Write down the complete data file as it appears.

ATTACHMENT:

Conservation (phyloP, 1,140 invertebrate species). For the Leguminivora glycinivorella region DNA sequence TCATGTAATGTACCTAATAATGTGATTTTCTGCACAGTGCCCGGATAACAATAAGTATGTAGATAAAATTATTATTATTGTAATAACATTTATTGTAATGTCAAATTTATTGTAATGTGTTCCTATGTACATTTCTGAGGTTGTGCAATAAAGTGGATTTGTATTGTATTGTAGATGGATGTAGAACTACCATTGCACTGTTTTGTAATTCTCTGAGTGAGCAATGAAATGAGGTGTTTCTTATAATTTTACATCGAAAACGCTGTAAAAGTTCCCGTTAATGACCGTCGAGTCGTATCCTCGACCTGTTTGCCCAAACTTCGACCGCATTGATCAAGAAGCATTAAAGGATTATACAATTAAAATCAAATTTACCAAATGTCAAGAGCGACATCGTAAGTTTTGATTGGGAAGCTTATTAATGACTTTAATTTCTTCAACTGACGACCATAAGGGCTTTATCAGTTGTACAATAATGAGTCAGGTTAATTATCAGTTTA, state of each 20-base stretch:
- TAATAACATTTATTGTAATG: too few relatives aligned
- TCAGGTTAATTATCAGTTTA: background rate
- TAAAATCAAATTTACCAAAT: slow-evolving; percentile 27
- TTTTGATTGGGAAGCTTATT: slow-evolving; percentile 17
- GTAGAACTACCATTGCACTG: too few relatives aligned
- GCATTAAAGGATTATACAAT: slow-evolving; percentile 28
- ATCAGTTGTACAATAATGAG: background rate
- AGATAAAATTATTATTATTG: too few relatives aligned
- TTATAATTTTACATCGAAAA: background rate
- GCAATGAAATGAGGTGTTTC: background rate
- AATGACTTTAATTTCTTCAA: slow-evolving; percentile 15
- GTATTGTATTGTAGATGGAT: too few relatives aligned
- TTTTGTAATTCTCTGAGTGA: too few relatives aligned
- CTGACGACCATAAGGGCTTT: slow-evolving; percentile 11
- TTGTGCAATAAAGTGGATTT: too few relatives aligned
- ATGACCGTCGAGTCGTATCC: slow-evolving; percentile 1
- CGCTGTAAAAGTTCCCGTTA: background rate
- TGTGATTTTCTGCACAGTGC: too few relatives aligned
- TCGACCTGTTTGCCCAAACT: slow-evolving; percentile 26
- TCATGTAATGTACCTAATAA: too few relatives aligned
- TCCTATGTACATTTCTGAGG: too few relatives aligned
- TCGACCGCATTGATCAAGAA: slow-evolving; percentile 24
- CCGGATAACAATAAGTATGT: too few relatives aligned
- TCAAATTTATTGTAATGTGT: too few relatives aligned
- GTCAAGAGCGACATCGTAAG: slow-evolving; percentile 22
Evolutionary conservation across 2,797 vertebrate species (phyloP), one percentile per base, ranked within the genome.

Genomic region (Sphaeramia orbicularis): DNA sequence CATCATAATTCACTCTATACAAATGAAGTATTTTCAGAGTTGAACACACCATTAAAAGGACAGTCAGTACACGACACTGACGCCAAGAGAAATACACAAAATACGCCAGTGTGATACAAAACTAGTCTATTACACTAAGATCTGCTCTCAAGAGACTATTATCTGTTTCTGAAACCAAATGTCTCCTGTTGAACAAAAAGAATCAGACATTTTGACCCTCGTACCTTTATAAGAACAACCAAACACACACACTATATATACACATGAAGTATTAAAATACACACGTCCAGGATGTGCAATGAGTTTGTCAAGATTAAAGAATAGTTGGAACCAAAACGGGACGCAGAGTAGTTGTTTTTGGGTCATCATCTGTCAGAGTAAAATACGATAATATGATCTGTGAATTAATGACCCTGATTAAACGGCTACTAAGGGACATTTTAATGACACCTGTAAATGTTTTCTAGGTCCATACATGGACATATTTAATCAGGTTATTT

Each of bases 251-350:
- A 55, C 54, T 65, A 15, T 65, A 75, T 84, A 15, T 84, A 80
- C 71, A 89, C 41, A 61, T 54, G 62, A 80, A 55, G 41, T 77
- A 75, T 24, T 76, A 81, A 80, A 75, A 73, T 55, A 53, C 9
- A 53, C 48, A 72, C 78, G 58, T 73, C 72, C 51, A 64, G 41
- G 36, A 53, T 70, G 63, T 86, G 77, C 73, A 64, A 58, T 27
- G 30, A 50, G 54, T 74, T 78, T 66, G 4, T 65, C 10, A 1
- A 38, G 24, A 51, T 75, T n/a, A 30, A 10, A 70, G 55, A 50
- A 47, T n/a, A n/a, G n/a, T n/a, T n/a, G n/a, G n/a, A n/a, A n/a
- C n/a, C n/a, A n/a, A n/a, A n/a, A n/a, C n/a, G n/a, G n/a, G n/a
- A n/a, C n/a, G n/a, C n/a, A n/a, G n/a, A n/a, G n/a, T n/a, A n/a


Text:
Conservation (phyloP, 1,140 invertebrate species). For the Leguminivora glycinivorella region DNA sequence TCATGTAATGTACCTAATAATGTGATTTTCTGCACAGTGCCCGGATAACAATAAGTATGTAGATAAAATTATTATTATTGTAATAACATTTATTGTAATGTCAAATTTATTGTAATGTGTTCCTATGTACATTTCTGAGGTTGTGCAATAAAGTGGATTTGTATTGTATTGTAGATGGATGTAGAACTACCATTGCACTGTTTTGTAATTCTCTGAGTGAGCAATGAAATGAGGTGTTTCTTATAATTTTACATCGAAAACGCTGTAAAAGTTCCCGTTAATGACCGTCGAGTCGTATCCTCGACCTGTTTGCCCAAACTTCGACCGCATTGATCAAGAAGCATTAAAGGATTATACAATTAAAATCAAATTTACCAAATGTCAAGAGCGACATCGTAAGTTTTGATTGGGAAGCTTATTAATGACTTTAATTTCTTCAACTGACGACCATAAGGGCTTTATCAGTTGTACAATAATGAGTCAGGTTAATTATCAGTTTA, state of each 20-base stretch:
- TAATAACATTTATTGTAATG: too few relatives aligned
- TCAGGTTAATTATCAGTTTA: background rate
- TAAAATCAAATTTACCAAAT: slow-evolving; percentile 27
- TTTTGATTGGGAAGCTTATT: slow-evolving; percentile 17
- GTAGAACTACCATTGCACTG: too few relatives aligned
- GCATTAAAGGATTATACAAT: slow-evolving; percentile 28
- ATCAGTTGTACAATAATGAG: background rate
- AGATAAAATTATTATTATTG: too few relatives aligned
- TTATAATTTTACATCGAAAA: background rate
- GCAATGAAATGAGGTGTTTC: background rate
- AATGACTTTAATTTCTTCAA: slow-evolving; percentile 15
- GTATTGTATTGTAGATGGAT: too few relatives aligned
- TTTTGTAATTCTCTGAGTGA: too few relatives aligned
- CTGACGACCATAAGGGCTTT: slow-evolving; percentile 11
- TTGTGCAATAAAGTGGATTT: too few relatives aligned
- ATGACCGTCGAGTCGTATCC: slow-evolving; percentile 1
- CGCTGTAAAAGTTCCCGTTA: background rate
- TGTGATTTTCTGCACAGTGC: too few relatives aligned
- TCGACCTGTTTGCCCAAACT: slow-evolving; percentile 26
- TCATGTAATGTACCTAATAA: too few relatives aligned
- TCCTATGTACATTTCTGAGG: too few relatives aligned
- TCGACCGCATTGATCAAGAA: slow-evolving; percentile 24
- CCGGATAACAATAAGTATGT: too few relatives aligned
- TCAAATTTATTGTAATGTGT: too few relatives aligned
- GTCAAGAGCGACATCGTAAG: slow-evolving; percentile 22
Evolutionary conservation across 2,797 vertebrate species (phyloP), one percentile per base, ranked within the genome.

Genomic region (Sphaeramia orbicularis): DNA sequence CATCATAATTCACTCTATACAAATGAAGTATTTTCAGAGTTGAACACACCATTAAAAGGACAGTCAGTACACGACACTGACGCCAAGAGAAATACACAAAATACGCCAGTGTGATACAAAACTAGTCTATTACACTAAGATCTGCTCTCAAGAGACTATTATCTGTTTCTGAAACCAAATGTCTCCTGTTGAACAAAAAGAATCAGACATTTTGACCCTCGTACCTTTATAAGAACAACCAAACACACACACTATATATACACATGAAGTATTAAAATACACACGTCCAGGATGTGCAATGAGTTTGTCAAGATTAAAGAATAGTTGGAACCAAAACGGGACGCAGAGTAGTTGTTTTTGGGTCATCATCTGTCAGAGTAAAATACGATAATATGATCTGTGAATTAATGACCCTGATTAAACGGCTACTAAGGGACATTTTAATGACACCTGTAAATGTTTTCTAGGTCCATACATGGACATATTTAATCAGGTTATTT

Each of bases 251-350:
- A 55, C 54, T 65, A 15, T 65, A 75, T 84, A 15, T 84, A 80
- C 71, A 89, C 41, A 61, T 54, G 62, A 80, A 55, G 41, T 77
- A 75, T 24, T 76, A 81, A 80, A 75, A 73, T 55, A 53, C 9
- A 53, C 48, A 72, C 78, G 58, T 73, C 72, C 51, A 64, G 41
- G 36, A 53, T 70, G 63, T 86, G 77, C 73, A 64, A 58, T 27
- G 30, A 50, G 54, T 74, T 78, T 66, G 4, T 65, C 10, A 1
- A 38, G 24, A 51, T 75, T n/a, A 30, A 10, A 70, G 55, A 50
- A 47, T n/a, A n/a, G n/a, T n/a, T n/a, G n/a, G n/a, A n/a, A n/a
- C n/a, C n/a, A n/a, A n/a, A n/a, A n/a, C n/a, G n/a, G n/a, G n/a
- A n/a, C n/a, G n/a, C n/a, A n/a, G n/a, A n/a, G n/a, T n/a, A n/a